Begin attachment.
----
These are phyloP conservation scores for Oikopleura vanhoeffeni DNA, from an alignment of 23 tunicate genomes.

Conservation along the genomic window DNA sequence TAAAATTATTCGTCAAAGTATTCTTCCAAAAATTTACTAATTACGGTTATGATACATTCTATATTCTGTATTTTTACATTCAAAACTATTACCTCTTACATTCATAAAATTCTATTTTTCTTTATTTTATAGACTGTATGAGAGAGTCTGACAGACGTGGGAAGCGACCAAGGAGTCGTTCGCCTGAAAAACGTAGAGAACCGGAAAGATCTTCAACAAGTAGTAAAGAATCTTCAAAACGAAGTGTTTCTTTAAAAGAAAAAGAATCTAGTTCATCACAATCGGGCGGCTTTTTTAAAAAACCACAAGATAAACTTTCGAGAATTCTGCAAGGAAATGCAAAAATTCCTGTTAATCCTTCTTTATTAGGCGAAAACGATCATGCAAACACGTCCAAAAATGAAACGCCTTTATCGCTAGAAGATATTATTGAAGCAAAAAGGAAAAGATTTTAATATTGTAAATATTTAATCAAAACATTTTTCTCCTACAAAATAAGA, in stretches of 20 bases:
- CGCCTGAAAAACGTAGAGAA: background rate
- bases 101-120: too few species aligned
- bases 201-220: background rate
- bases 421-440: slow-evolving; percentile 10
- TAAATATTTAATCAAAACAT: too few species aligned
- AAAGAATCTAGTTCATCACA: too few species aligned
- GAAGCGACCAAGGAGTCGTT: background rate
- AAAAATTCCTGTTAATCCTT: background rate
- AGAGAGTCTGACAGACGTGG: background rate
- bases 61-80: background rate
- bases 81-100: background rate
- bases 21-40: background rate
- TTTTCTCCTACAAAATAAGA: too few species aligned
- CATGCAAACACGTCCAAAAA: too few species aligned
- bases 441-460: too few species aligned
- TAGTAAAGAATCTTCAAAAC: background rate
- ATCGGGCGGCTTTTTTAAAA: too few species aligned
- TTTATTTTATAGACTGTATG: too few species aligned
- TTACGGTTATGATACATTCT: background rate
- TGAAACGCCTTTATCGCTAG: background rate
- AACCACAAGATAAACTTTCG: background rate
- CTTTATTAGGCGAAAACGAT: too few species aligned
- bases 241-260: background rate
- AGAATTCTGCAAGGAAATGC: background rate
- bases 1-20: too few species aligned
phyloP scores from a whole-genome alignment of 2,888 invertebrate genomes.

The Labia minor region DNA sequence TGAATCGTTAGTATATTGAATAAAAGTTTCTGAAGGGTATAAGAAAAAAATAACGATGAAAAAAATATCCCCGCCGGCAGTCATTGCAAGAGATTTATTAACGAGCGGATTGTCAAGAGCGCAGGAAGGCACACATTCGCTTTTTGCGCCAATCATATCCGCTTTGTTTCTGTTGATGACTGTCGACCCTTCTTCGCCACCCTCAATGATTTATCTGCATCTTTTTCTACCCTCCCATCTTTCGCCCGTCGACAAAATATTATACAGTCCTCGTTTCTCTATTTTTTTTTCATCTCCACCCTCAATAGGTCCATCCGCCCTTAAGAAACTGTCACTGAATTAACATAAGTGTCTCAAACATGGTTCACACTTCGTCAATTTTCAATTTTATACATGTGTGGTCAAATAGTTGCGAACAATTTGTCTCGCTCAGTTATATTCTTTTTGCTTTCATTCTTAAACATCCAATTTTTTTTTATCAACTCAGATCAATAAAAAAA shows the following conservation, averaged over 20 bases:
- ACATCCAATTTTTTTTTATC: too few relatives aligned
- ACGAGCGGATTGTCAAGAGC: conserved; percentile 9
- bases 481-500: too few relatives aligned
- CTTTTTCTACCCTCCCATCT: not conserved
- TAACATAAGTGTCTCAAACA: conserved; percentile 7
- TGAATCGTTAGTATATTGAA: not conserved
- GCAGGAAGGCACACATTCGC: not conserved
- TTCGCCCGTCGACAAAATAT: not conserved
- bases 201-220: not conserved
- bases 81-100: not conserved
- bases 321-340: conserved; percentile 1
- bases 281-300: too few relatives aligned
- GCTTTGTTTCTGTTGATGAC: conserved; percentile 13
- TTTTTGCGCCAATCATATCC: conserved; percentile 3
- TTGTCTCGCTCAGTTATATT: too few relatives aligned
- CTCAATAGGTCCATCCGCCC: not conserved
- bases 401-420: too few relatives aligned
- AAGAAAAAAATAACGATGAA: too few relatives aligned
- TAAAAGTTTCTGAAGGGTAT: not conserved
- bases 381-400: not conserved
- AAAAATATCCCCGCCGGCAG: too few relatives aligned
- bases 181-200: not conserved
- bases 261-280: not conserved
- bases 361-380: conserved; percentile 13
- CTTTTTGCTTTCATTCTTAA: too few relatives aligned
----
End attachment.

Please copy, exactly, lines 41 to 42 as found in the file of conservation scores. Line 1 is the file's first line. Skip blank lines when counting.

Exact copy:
- bases 281-300: too few relatives aligned
- GCTTTGTTTCTGTTGATGAC: conserved; percentile 13